Integrated weed management

Landholders in the Upper Macquarie County Council local control area are being encouraged to use an integrated approach to weed management.

The Upper Macquarie County Council is the local control authority for weed biosecurity threats (formerly known as noxious weeds) in the Bathurst Regional Council, Blayney and Oberon Shire councils and the Lithgow City Council areas. The Council is responsible for an area of almost 13,500 square kilometres, 77,000 residents and over 4,000kms of roads. Within this area of responsibility there are nearly 11,000 properties of a rural and rural-residential nature.

“Using herbicides is an important and effective component in controlling invasive weeds, such as blackberry and serrated tussock” said Upper Macquarie County Council Chairman Cr Ian North. “It is important to emphasise though that this is only one component in an effective weed control program.”

“An integrated approach to weed management would involve a coordinated use of a variety of control methods, reducing reliance on herbicides, and increasing the chances of successful control or even eradication.”

“With the increasing rates of herbicide resistance it is becoming increasingly important that a more integrated approach to weed management is used. The best way therefore to manage weeds is by combining herbicide use with non-chemical control options, including physical, biological and cultural control measures.”

“By using several techniques to control weeds the chance that weed species will adapt to the control techniques is reduced. If a herbicide is used over a long period of time, a weed species can build up a resistance to the chemical” said Councillor North.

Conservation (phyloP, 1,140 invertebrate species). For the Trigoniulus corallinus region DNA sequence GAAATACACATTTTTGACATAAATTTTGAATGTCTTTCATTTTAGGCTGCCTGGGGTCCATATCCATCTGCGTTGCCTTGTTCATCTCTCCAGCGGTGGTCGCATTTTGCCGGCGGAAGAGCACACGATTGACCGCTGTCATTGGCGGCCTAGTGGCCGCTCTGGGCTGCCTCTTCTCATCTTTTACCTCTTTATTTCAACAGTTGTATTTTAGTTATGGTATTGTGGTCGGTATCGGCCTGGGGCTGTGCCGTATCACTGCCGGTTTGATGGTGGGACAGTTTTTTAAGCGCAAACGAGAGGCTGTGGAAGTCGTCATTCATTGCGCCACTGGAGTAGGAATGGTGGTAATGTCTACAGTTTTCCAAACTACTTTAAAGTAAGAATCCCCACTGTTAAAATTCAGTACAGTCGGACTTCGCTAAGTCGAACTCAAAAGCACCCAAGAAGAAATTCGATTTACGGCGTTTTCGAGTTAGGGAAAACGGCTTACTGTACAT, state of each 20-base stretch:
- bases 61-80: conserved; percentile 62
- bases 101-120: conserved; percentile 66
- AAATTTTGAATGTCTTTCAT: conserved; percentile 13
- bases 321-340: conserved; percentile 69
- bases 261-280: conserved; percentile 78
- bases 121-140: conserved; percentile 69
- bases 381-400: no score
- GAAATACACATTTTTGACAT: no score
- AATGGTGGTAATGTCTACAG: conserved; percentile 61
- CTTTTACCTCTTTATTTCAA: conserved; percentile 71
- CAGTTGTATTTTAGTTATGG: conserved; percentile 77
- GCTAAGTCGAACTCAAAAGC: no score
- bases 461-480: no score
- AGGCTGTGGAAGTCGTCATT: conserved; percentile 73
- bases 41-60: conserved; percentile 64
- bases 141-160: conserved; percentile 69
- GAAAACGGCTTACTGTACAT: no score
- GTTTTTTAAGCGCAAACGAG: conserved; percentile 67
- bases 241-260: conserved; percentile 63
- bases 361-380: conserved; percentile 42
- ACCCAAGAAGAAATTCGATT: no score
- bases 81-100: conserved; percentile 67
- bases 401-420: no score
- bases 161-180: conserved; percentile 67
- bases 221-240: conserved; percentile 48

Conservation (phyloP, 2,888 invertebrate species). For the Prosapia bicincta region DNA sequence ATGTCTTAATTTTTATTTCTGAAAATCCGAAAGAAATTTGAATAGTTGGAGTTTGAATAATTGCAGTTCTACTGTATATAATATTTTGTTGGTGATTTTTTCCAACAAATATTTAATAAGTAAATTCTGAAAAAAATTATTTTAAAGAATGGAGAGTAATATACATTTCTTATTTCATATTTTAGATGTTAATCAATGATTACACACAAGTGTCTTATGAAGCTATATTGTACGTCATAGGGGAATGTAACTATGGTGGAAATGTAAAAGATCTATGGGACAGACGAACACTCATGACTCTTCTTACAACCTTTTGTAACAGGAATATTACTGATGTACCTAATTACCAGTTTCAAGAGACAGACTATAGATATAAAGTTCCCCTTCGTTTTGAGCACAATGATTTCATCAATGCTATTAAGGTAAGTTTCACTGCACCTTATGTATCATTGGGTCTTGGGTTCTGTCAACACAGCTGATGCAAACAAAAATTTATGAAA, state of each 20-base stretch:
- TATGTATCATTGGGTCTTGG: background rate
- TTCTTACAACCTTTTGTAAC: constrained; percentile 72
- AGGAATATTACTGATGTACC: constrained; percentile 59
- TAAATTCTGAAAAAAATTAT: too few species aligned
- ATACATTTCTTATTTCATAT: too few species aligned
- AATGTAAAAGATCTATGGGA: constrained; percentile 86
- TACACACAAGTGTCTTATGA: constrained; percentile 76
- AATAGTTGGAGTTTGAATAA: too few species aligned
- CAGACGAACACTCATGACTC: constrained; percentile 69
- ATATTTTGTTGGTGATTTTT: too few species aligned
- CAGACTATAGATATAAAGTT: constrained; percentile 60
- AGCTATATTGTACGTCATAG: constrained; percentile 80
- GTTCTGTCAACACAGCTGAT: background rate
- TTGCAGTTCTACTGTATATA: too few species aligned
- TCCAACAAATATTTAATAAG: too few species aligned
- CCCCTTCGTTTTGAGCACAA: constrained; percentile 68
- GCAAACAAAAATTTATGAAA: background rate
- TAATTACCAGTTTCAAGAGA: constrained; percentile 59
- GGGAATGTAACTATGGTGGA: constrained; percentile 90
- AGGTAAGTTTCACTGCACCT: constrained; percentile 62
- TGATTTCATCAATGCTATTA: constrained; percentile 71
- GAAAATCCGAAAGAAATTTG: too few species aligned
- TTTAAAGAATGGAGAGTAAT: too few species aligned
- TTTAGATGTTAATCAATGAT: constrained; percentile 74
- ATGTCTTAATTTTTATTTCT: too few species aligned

Upper Macquarie County Council Acting Chief Weeds Officer, Mr Tony Gunning, said “integrated weed management programs require long-term planning, knowledge of a weed’s biology and ecology and appropriate weed control methods.”

“A spraying program can be an effective program for the treatment of weeds however an integrated approach will be more effective but importantly it can be very cost effective for the landholder.”

“A very successful and growing control is the cultural control method whereby landholders encourage the competitiveness of desired species that are more competitive and fast growing. This suppresses weed growth by reducing access to available sunlight, nutrients and moisture and can include:

    • Choose plant and crop species that are naturally more competitive.
    • Use high quality (large and plump) seeds, as they are more likely to produce vigorous and competitive plants.
    • Use increased seeding rates and narrow row spacing.
    • Use shallow seeding techniques, where possible, to allow the desired species to grow above the soil surface more quickly.
    • Ensure the desired plant is placed in the optimum growing environment.
    • Use fertilisers in the optimal growth period to encourage rapid growth of the desired species.
    • If possible use plant species that are native to the local environment.”

“By using these methods landholders will make it hard for weeds to adapt to weed management techniques. Using the same land management routines year after year, particularly chemicals, may result in weeds adapting to these practices” said Mr Gunning.

“The important thing is that there are control programs in place for weeds” concluded Councillor North.

More information on weeds and their control can be found on at

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